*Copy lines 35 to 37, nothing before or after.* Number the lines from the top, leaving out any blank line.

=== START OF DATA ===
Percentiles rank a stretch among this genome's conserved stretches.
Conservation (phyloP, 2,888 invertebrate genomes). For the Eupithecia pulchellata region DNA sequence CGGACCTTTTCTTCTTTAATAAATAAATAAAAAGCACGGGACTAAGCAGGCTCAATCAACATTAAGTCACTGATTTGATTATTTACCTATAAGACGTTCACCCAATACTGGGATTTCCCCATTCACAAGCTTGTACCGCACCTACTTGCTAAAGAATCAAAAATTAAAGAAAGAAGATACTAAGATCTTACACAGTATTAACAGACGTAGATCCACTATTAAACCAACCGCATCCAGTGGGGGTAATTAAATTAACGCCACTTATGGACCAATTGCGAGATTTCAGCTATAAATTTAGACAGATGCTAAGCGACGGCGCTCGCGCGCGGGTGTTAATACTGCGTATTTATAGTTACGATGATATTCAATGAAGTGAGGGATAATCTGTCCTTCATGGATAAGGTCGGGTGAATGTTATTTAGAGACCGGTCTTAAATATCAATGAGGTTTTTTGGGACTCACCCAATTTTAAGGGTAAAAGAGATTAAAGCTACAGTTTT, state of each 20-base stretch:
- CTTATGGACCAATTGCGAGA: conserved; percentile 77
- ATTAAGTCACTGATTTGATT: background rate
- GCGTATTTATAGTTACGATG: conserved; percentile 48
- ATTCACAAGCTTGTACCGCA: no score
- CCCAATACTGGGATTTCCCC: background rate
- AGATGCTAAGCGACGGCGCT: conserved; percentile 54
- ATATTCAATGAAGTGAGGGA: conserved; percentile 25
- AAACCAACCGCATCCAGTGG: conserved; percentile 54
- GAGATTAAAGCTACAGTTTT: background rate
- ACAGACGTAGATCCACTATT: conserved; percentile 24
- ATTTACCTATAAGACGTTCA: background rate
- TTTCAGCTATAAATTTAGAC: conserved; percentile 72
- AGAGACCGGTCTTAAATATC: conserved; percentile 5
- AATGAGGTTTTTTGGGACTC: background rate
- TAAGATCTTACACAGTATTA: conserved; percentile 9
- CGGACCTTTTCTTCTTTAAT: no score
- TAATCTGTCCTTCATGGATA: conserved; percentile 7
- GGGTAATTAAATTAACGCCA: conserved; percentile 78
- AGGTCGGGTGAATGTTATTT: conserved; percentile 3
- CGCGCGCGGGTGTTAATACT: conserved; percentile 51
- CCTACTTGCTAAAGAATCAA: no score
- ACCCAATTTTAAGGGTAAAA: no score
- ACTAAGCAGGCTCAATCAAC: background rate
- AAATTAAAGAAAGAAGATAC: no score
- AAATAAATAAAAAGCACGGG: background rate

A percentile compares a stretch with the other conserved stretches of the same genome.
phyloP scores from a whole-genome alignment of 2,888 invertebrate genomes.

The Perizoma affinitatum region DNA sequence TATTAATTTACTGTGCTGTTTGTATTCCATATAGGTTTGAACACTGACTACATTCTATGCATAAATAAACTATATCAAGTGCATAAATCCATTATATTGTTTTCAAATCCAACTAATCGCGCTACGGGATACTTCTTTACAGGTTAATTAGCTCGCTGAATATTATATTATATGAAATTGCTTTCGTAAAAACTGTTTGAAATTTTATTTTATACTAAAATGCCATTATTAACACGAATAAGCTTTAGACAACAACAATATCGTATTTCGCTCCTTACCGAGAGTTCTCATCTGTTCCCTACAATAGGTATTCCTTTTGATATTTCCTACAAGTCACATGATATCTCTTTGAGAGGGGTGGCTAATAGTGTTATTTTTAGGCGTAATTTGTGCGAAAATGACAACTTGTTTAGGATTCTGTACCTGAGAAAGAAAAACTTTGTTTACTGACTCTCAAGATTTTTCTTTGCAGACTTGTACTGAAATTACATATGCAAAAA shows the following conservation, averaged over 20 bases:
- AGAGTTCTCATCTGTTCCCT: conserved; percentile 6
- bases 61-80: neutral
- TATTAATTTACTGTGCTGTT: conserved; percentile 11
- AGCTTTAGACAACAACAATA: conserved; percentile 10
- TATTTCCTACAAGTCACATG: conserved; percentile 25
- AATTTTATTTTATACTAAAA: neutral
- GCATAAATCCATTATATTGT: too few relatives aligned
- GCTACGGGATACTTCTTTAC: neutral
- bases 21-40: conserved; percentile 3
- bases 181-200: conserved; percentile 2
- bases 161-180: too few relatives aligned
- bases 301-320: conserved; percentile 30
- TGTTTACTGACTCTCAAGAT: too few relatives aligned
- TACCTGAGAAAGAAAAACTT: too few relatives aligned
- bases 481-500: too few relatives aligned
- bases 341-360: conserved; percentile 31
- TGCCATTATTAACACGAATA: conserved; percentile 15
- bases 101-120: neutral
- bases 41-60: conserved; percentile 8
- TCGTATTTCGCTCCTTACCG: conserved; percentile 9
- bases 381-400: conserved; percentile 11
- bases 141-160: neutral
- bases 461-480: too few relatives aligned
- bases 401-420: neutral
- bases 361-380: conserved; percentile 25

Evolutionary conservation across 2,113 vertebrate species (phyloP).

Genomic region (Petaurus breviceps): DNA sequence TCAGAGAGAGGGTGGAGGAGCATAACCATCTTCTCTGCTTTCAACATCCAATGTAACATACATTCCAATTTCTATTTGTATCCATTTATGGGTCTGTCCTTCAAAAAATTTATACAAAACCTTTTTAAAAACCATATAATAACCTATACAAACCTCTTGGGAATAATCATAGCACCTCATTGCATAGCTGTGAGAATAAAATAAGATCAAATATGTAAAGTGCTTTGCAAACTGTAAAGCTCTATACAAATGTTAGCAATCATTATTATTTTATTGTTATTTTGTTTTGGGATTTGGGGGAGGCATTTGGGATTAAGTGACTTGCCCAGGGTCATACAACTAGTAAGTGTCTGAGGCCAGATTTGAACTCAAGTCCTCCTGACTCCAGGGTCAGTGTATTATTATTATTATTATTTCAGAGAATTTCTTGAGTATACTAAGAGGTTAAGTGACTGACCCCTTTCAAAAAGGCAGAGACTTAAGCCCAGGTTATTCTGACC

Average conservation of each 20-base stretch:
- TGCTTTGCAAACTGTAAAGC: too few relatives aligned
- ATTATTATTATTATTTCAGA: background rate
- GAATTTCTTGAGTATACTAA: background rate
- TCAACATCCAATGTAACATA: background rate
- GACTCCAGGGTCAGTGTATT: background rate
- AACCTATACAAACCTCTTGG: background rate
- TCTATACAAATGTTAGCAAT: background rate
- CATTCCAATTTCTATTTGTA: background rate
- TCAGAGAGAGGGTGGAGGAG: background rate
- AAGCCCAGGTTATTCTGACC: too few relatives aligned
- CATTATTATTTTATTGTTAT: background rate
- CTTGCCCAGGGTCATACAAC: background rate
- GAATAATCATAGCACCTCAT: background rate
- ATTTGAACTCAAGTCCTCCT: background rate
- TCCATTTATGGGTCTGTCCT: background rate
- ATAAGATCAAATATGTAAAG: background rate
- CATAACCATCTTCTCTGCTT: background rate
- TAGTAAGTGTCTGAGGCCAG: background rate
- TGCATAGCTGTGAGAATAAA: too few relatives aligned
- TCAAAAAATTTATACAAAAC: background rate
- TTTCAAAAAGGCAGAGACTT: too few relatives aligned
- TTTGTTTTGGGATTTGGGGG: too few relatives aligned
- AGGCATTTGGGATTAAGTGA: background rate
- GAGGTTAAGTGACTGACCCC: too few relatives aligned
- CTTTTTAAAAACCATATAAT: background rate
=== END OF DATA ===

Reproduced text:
- TATTTCCTACAAGTCACATG: conserved; percentile 25
- AATTTTATTTTATACTAAAA: neutral
- GCATAAATCCATTATATTGT: too few relatives aligned